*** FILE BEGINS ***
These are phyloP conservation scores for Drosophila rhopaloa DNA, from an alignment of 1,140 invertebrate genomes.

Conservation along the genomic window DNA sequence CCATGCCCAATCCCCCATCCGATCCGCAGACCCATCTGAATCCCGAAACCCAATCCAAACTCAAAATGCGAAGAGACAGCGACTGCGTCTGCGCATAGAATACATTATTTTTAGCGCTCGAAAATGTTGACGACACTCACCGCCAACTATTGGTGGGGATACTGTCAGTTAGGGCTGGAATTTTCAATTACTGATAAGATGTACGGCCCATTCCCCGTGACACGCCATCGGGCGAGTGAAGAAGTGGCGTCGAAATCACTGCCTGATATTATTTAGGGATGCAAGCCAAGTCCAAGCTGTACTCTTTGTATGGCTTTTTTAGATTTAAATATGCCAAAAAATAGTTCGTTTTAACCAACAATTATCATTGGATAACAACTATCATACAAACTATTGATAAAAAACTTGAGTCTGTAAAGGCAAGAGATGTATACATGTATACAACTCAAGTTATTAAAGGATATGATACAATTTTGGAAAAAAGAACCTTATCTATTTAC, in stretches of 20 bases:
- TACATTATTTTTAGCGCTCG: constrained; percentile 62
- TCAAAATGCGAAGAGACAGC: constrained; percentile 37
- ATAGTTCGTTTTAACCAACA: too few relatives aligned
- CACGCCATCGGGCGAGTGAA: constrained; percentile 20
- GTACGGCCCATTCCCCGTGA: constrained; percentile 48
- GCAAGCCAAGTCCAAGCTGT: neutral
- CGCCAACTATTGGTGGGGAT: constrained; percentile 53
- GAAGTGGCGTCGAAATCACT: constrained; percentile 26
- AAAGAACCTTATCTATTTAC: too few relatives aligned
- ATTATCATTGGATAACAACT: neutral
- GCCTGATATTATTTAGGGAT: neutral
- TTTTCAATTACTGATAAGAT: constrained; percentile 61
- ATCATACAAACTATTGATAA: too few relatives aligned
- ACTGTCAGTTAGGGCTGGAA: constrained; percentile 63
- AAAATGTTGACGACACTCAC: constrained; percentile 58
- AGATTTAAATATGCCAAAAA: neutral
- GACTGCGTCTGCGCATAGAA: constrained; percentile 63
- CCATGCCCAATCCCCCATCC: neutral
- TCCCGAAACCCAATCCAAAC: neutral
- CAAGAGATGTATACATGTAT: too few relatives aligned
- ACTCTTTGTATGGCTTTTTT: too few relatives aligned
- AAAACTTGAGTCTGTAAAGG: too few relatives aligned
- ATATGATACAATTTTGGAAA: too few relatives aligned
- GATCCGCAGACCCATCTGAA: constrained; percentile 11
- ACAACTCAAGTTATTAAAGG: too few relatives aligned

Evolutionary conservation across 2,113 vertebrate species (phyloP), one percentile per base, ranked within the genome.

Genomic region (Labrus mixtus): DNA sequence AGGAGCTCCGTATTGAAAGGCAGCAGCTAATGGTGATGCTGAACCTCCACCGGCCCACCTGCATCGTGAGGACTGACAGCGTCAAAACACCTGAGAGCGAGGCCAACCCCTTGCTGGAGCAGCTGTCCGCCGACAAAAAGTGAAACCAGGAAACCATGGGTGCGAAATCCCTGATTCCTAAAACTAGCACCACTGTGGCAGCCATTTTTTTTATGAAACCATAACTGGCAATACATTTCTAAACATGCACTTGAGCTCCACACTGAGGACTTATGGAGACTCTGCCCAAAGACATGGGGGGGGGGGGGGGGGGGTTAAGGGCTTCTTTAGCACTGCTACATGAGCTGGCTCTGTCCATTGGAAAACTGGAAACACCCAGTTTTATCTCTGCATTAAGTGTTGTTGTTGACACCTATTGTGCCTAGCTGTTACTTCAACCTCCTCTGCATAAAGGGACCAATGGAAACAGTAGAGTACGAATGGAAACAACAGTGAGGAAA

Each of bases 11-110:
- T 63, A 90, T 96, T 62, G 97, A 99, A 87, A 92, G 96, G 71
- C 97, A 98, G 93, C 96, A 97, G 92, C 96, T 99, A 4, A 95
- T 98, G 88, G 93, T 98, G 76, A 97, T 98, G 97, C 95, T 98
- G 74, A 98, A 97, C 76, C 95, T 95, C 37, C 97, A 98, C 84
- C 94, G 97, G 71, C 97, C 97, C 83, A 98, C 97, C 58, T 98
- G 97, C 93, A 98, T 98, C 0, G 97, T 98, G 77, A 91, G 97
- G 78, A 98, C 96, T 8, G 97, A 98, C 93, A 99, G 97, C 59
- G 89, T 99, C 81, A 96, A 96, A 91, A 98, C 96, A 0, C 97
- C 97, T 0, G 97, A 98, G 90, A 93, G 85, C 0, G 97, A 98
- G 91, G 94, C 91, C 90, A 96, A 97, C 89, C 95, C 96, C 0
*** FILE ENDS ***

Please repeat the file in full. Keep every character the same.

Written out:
These are phyloP conservation scores for Drosophila rhopaloa DNA, from an alignment of 1,140 invertebrate genomes.

Conservation along the genomic window DNA sequence CCATGCCCAATCCCCCATCCGATCCGCAGACCCATCTGAATCCCGAAACCCAATCCAAACTCAAAATGCGAAGAGACAGCGACTGCGTCTGCGCATAGAATACATTATTTTTAGCGCTCGAAAATGTTGACGACACTCACCGCCAACTATTGGTGGGGATACTGTCAGTTAGGGCTGGAATTTTCAATTACTGATAAGATGTACGGCCCATTCCCCGTGACACGCCATCGGGCGAGTGAAGAAGTGGCGTCGAAATCACTGCCTGATATTATTTAGGGATGCAAGCCAAGTCCAAGCTGTACTCTTTGTATGGCTTTTTTAGATTTAAATATGCCAAAAAATAGTTCGTTTTAACCAACAATTATCATTGGATAACAACTATCATACAAACTATTGATAAAAAACTTGAGTCTGTAAAGGCAAGAGATGTATACATGTATACAACTCAAGTTATTAAAGGATATGATACAATTTTGGAAAAAAGAACCTTATCTATTTAC, in stretches of 20 bases:
- TACATTATTTTTAGCGCTCG: constrained; percentile 62
- TCAAAATGCGAAGAGACAGC: constrained; percentile 37
- ATAGTTCGTTTTAACCAACA: too few relatives aligned
- CACGCCATCGGGCGAGTGAA: constrained; percentile 20
- GTACGGCCCATTCCCCGTGA: constrained; percentile 48
- GCAAGCCAAGTCCAAGCTGT: neutral
- CGCCAACTATTGGTGGGGAT: constrained; percentile 53
- GAAGTGGCGTCGAAATCACT: constrained; percentile 26
- AAAGAACCTTATCTATTTAC: too few relatives aligned
- ATTATCATTGGATAACAACT: neutral
- GCCTGATATTATTTAGGGAT: neutral
- TTTTCAATTACTGATAAGAT: constrained; percentile 61
- ATCATACAAACTATTGATAA: too few relatives aligned
- ACTGTCAGTTAGGGCTGGAA: constrained; percentile 63
- AAAATGTTGACGACACTCAC: constrained; percentile 58
- AGATTTAAATATGCCAAAAA: neutral
- GACTGCGTCTGCGCATAGAA: constrained; percentile 63
- CCATGCCCAATCCCCCATCC: neutral
- TCCCGAAACCCAATCCAAAC: neutral
- CAAGAGATGTATACATGTAT: too few relatives aligned
- ACTCTTTGTATGGCTTTTTT: too few relatives aligned
- AAAACTTGAGTCTGTAAAGG: too few relatives aligned
- ATATGATACAATTTTGGAAA: too few relatives aligned
- GATCCGCAGACCCATCTGAA: constrained; percentile 11
- ACAACTCAAGTTATTAAAGG: too few relatives aligned

Evolutionary conservation across 2,113 vertebrate species (phyloP), one percentile per base, ranked within the genome.

Genomic region (Labrus mixtus): DNA sequence AGGAGCTCCGTATTGAAAGGCAGCAGCTAATGGTGATGCTGAACCTCCACCGGCCCACCTGCATCGTGAGGACTGACAGCGTCAAAACACCTGAGAGCGAGGCCAACCCCTTGCTGGAGCAGCTGTCCGCCGACAAAAAGTGAAACCAGGAAACCATGGGTGCGAAATCCCTGATTCCTAAAACTAGCACCACTGTGGCAGCCATTTTTTTTATGAAACCATAACTGGCAATACATTTCTAAACATGCACTTGAGCTCCACACTGAGGACTTATGGAGACTCTGCCCAAAGACATGGGGGGGGGGGGGGGGGGGTTAAGGGCTTCTTTAGCACTGCTACATGAGCTGGCTCTGTCCATTGGAAAACTGGAAACACCCAGTTTTATCTCTGCATTAAGTGTTGTTGTTGACACCTATTGTGCCTAGCTGTTACTTCAACCTCCTCTGCATAAAGGGACCAATGGAAACAGTAGAGTACGAATGGAAACAACAGTGAGGAAA

Each of bases 11-110:
- T 63, A 90, T 96, T 62, G 97, A 99, A 87, A 92, G 96, G 71
- C 97, A 98, G 93, C 96, A 97, G 92, C 96, T 99, A 4, A 95
- T 98, G 88, G 93, T 98, G 76, A 97, T 98, G 97, C 95, T 98
- G 74, A 98, A 97, C 76, C 95, T 95, C 37, C 97, A 98, C 84
- C 94, G 97, G 71, C 97, C 97, C 83, A 98, C 97, C 58, T 98
- G 97, C 93, A 98, T 98, C 0, G 97, T 98, G 77, A 91, G 97
- G 78, A 98, C 96, T 8, G 97, A 98, C 93, A 99, G 97, C 59
- G 89, T 99, C 81, A 96, A 96, A 91, A 98, C 96, A 0, C 97
- C 97, T 0, G 97, A 98, G 90, A 93, G 85, C 0, G 97, A 98
- G 91, G 94, C 91, C 90, A 96, A 97, C 89, C 95, C 96, C 0